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With Time’s Up pins outshining diamond jewelry and designer name-dropping on the red carpet at a minimum, is fashion this awards season’s biggest loser? “After the mad dash for black at the Golden Globes and media conversations directed toward the #MeToo movement, designer brands are not the winners,” says Stacy Jones, CEO of entertainment and fashion marketing firm Hollywood Branded Inc.
The cancellation of E!’s Fashion Police in November — then Beyonce and Lorde skipping the Grammy carpet in response to an wage inequality petition calling for an E! News boycott — may signal the end of an era for preshow fashion commentary. “I don’t think it will return to being a one-dimensional conversation about fashion on the red carpet,” says author and Time’s Up founding member Amanda de Cadenet.
Although most designers understand why the gender equality message takes precedence, even feminists like Prabal Gurung wish actresses got asked why they chose to wear the particular designer. “So many of us are vocal and staunch supporters of the #Timesup movement and have been active proponents of women in power since day one,” he says.
But that doesn’t mean fashion and jewelry brands aren’t still moving heaven and earth to dress stars, sometimes paying for red carpet placements, and seeing a return on their Hollywood investment. “We’re seeing the fashion discussion moving more to the digital space, where the designers, publicists or stars themselves are pushing out information about styles,” says Jones. British house Ralph & Russo may have gone unnamed during preshows (as did Nicole Kidman’s Armani at the SAG Awards), but it still stacks up as a big winner, dressing such “woke” A-listers as Lupita Nyong’o.
Her gray gown at the SAG Awards reached 713.5 million online readers, at a PR value of $13,084,612, says Jones. Notes CEO Michael Russo, “Time’s Up has added a new dimension to the red carpet for brands.”
Gurung, whose social media manager held an iPhone up to the TV screen to record an Instagram Story of Issa Rae onstage at the Golden Globes, received multiple inquiries from potential customers about the dramatic black gown he made for her. And indeed, according to data from retail analytics company EDITED, sales of black dresses increased by 225% from Jan. 1 to 18 compared to the same period last year.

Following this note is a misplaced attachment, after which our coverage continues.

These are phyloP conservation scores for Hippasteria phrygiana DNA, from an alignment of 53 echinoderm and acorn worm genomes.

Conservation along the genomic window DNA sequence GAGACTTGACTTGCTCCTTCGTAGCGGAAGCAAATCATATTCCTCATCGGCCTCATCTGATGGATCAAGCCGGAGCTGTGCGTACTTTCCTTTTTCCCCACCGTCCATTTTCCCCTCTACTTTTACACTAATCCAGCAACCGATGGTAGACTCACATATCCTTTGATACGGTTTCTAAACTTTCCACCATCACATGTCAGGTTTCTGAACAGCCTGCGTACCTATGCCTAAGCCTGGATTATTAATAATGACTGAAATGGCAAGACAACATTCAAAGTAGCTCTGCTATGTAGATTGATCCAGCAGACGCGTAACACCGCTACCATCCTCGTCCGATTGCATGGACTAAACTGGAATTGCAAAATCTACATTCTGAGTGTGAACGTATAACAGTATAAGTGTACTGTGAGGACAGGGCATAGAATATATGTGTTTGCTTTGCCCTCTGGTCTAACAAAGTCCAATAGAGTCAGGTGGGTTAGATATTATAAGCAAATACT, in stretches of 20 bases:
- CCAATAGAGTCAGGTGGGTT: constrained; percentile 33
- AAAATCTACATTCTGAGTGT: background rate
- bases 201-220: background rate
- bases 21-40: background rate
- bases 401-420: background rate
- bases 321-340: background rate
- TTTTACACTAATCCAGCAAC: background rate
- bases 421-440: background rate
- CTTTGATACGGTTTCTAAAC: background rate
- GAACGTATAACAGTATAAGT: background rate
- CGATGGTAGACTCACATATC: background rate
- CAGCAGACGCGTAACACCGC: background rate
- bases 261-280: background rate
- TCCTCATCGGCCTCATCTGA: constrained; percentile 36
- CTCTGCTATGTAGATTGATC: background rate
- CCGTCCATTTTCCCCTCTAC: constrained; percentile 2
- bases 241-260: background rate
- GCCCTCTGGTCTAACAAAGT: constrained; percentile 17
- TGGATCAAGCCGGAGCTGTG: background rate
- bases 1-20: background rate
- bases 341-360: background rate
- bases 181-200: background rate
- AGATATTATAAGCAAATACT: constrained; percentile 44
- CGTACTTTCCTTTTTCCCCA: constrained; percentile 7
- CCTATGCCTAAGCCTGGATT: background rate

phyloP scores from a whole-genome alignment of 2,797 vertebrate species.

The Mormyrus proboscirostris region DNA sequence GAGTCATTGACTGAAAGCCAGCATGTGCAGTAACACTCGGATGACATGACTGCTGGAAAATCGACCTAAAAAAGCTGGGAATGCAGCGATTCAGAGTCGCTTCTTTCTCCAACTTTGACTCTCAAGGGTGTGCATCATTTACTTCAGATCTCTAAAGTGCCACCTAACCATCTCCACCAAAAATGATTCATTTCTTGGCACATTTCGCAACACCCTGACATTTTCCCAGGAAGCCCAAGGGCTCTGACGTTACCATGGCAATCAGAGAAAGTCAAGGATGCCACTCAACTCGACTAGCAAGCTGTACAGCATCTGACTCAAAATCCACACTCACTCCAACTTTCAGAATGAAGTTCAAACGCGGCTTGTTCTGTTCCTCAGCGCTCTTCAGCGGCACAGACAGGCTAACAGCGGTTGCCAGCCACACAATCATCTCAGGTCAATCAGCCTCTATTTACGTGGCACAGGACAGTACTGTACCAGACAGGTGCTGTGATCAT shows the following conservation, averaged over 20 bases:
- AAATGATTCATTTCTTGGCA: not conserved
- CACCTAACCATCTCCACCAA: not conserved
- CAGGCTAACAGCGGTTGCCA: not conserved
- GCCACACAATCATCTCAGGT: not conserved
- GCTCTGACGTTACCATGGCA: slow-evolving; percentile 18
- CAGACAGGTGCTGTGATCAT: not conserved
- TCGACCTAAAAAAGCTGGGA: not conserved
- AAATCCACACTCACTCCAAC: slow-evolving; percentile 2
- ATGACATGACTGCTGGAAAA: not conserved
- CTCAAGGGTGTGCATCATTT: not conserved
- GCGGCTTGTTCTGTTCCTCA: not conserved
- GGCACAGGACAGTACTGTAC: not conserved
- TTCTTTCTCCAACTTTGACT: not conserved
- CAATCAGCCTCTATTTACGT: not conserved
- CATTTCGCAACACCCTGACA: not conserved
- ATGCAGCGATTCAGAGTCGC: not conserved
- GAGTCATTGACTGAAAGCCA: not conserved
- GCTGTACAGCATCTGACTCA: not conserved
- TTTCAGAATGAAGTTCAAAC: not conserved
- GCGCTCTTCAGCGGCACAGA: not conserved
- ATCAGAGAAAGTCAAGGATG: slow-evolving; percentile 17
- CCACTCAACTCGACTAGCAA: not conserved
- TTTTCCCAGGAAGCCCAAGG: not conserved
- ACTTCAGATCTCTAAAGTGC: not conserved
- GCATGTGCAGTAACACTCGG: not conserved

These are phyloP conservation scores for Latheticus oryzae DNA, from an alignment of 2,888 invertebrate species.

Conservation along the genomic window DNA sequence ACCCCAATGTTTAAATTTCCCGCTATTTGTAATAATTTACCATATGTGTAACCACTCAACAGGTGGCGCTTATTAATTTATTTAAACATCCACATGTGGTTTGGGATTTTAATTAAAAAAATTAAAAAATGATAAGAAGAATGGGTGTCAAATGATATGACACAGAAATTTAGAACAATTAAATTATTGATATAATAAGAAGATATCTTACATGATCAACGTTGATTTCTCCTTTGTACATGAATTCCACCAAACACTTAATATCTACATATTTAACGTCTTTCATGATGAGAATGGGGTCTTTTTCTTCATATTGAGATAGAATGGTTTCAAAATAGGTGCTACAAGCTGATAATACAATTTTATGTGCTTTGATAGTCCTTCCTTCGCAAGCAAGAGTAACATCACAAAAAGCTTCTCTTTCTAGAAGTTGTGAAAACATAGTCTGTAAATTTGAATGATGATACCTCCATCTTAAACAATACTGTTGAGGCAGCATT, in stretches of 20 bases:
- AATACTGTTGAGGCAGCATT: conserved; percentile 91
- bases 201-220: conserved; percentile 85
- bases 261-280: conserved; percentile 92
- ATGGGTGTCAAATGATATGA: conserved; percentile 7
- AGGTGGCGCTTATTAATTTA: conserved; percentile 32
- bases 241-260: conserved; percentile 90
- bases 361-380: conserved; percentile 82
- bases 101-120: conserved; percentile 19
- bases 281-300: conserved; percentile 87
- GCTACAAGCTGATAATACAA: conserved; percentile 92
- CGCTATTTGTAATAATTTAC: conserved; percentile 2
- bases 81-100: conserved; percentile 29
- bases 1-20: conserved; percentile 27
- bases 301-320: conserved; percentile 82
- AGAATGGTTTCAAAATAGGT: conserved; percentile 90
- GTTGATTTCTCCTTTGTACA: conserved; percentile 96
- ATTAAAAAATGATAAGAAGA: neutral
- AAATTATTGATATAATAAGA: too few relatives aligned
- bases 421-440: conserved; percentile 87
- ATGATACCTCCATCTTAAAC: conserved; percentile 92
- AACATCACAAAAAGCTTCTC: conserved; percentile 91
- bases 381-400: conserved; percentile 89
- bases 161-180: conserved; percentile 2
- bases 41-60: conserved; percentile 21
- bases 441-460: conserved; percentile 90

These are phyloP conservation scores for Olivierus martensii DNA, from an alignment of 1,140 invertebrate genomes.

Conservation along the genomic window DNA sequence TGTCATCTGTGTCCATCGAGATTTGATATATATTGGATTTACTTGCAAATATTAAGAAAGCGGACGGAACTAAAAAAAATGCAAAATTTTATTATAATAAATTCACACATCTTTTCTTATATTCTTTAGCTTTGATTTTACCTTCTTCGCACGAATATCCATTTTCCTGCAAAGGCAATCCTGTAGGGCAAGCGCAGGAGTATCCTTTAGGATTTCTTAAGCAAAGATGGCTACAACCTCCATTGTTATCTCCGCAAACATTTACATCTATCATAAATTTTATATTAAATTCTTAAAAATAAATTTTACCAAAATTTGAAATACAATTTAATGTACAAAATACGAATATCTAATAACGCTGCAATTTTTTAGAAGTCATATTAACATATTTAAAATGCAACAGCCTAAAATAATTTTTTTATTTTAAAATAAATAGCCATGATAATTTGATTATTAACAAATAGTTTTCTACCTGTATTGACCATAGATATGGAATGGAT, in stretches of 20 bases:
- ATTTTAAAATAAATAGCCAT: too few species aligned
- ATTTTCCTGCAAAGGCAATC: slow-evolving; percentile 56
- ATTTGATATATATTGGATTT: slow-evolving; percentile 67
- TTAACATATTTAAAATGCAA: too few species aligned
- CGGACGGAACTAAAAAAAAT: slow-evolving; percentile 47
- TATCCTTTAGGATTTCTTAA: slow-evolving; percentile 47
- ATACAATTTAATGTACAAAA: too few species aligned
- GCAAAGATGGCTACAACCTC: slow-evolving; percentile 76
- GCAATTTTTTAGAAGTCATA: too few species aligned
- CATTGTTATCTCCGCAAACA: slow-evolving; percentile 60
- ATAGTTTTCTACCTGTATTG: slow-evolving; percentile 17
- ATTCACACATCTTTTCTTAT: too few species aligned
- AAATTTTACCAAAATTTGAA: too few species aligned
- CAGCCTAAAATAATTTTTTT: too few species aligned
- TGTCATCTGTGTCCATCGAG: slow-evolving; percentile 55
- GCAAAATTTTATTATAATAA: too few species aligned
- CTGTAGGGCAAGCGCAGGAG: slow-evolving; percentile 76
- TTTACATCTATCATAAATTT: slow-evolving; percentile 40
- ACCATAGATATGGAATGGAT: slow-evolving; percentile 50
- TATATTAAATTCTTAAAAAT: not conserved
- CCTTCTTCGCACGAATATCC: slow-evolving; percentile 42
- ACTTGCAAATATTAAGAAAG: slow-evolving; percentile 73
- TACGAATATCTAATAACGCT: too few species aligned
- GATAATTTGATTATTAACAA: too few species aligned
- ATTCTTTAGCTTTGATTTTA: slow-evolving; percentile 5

Celebrity influencers have a great power to use fashion to express opinions and raise consciousness of social and political issues that are impacting people’s everyday lives,” says Katie Smith, Retail Analysis & Insights Director of EDITED.
All-black at the Golden Globes (and planned for the Feb. 16 BAFTAs, too), all-white onstage at the Grammys, a pro-life fetus dress, a political slogan sweater, even the budget-friendly dress, they’ve all made headlines. (After Orange Is The New Black’s Taryn Manning was widely praised for wearing a $200 Adrianna Papell dress to the SAG Awards, TMZ recorded the star ripping into her stylist, because she thought she was wearing “a superstar gown.”)
Out of this politically-charged zeitgeist, several unlikely fashion winners have emerged, including Lingua Franca, Rachelle Hruska MacPherson’s New York-based label of hand-embroidered cashmere. After Connie Britton wore the brand’s “Poverty Is Sexist” slogan sweater on the Golden Globes red carpet, “we got hundreds of emails,” says MacPherson. Reese Witherspoon ordered twenty custom “Time’s Up” sweaters for Eva Longoria and other supporters after discovering the brand on Instagram.
Another unlikely winner? Converse, the rare brand that did enjoy a shout-out on the E!’s Golden Globes pre-show, courtesy of pint-sized fashion plate Millie Bobby Brown, who wore $55 Chuck Taylors with her millennial pink Calvin Klein high-low gown so she could “dance the night away,” she said. “She’s a kid still!” jokes Jones. “And Converse are cool.” Now, even more so.